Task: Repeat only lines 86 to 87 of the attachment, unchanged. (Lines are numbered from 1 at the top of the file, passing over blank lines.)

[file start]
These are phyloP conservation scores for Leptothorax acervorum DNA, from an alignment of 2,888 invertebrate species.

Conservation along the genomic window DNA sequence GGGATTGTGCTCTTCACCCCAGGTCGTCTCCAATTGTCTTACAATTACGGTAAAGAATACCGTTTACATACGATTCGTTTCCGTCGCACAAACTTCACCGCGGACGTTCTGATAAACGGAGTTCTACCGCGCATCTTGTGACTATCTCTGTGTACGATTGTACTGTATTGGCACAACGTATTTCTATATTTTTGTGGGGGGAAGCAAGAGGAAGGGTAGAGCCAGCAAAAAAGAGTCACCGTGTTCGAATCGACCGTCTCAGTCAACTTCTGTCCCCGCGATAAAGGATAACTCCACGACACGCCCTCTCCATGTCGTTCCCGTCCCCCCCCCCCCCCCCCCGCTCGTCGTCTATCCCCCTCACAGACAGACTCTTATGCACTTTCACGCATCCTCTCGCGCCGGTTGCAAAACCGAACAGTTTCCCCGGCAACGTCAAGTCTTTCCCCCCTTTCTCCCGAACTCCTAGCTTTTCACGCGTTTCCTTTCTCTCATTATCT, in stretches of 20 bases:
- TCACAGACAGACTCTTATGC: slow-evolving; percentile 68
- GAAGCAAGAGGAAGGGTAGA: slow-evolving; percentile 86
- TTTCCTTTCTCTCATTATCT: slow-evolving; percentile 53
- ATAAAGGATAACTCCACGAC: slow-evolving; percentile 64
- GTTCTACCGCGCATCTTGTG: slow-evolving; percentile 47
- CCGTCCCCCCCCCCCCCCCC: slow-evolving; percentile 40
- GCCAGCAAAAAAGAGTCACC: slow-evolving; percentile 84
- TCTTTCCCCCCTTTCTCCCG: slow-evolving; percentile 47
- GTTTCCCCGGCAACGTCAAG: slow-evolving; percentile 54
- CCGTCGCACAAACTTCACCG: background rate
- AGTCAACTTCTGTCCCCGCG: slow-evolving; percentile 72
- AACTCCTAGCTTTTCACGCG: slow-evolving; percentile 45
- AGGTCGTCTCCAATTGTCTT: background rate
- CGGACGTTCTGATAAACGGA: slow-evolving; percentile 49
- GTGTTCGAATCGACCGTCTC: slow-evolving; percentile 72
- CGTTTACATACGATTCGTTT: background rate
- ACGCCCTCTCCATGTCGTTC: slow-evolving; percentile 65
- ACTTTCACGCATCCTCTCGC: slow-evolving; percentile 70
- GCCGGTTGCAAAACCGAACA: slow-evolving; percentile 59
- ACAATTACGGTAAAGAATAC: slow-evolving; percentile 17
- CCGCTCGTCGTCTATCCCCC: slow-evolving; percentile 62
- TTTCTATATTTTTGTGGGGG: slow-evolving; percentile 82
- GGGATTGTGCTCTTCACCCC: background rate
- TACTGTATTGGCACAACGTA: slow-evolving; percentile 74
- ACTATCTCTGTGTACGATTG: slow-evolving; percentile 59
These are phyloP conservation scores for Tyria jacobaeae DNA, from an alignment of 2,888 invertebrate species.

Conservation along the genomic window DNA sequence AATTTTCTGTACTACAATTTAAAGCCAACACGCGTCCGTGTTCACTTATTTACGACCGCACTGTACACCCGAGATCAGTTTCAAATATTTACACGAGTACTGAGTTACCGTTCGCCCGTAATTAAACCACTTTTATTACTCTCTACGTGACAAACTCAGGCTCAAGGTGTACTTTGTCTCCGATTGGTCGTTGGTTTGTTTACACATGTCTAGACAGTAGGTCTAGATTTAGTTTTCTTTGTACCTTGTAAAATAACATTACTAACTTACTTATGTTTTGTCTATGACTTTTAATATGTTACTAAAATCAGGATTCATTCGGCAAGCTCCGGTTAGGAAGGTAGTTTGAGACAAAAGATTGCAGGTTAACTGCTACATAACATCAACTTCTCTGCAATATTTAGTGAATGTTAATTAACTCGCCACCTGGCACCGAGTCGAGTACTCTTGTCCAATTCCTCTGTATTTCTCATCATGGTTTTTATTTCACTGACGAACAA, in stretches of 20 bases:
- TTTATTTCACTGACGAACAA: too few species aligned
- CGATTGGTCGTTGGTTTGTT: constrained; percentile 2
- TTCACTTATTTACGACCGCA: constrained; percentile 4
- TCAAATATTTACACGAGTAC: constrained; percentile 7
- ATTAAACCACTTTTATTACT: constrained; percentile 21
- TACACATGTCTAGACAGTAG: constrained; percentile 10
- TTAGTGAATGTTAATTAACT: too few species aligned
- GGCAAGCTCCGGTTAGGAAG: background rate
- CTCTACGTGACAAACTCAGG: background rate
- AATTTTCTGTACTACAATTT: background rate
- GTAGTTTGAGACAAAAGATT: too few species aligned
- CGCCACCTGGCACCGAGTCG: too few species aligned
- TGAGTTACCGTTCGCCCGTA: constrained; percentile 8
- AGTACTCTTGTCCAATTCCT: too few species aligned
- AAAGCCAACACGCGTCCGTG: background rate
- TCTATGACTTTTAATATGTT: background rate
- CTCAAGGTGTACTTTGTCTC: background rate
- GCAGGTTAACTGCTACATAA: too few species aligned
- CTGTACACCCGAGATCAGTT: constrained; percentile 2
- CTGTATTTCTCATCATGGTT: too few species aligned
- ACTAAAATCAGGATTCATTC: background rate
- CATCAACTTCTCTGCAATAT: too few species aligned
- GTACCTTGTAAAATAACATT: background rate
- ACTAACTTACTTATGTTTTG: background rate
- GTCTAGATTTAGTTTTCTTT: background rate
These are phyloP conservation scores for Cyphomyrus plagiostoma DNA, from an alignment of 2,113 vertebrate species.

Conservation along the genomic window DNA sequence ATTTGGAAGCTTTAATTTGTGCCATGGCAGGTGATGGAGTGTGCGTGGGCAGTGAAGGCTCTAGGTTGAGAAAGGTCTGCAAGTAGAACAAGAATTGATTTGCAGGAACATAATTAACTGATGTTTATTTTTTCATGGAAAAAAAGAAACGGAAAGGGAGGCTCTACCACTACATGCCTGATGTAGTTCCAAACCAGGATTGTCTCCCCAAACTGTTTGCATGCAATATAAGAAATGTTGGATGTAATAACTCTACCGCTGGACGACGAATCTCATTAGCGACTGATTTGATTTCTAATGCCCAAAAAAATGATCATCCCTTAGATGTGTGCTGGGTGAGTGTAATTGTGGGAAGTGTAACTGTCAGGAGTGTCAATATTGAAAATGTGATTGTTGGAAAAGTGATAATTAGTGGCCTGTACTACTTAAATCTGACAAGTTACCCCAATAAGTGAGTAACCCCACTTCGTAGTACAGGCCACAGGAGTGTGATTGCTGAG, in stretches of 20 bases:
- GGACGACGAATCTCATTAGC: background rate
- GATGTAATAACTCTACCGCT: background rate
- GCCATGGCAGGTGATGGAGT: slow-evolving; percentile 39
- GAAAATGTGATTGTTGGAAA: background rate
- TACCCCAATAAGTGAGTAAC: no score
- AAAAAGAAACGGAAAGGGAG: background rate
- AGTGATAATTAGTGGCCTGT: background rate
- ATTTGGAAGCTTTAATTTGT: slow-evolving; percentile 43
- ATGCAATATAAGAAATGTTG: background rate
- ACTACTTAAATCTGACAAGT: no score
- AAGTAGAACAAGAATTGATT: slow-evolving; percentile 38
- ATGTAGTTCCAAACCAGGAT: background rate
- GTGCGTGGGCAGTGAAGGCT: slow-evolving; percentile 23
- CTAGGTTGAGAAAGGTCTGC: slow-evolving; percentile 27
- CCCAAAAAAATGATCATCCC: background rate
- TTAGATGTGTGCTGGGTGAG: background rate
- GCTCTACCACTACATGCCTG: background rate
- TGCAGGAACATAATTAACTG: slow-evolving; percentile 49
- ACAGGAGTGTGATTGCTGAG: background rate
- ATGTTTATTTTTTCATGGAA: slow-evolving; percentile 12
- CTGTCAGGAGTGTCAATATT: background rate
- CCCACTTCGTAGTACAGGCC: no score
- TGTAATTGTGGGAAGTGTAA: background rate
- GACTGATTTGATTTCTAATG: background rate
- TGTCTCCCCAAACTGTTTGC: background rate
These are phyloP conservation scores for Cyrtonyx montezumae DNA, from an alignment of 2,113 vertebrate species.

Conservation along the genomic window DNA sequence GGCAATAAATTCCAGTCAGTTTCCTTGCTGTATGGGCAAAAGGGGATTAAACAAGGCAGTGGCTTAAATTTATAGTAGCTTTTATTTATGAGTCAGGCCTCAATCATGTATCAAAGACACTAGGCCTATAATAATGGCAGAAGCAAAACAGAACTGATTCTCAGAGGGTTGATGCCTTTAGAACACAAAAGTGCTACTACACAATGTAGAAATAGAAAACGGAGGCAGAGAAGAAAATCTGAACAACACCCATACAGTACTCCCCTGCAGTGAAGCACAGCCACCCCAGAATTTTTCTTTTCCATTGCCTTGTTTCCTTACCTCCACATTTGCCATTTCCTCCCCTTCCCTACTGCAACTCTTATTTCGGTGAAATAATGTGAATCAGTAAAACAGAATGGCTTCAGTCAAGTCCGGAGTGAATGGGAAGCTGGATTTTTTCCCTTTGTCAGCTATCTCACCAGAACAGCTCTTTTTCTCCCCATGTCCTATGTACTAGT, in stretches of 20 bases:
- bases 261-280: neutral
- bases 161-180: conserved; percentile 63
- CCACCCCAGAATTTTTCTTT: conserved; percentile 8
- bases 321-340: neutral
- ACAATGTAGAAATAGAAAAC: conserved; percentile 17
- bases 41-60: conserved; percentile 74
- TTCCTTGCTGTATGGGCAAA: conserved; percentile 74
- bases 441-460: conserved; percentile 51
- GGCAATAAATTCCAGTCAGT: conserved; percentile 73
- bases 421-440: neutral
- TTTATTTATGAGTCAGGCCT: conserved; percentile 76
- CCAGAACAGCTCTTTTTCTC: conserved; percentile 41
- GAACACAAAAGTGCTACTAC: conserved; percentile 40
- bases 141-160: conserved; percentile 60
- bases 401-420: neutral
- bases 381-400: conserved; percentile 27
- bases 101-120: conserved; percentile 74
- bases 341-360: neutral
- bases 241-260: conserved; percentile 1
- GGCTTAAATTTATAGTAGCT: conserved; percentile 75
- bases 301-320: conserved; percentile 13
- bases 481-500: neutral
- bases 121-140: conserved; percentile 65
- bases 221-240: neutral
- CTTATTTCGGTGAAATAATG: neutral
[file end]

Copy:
- CCACCCCAGAATTTTTCTTT: conserved; percentile 8
- bases 321-340: neutral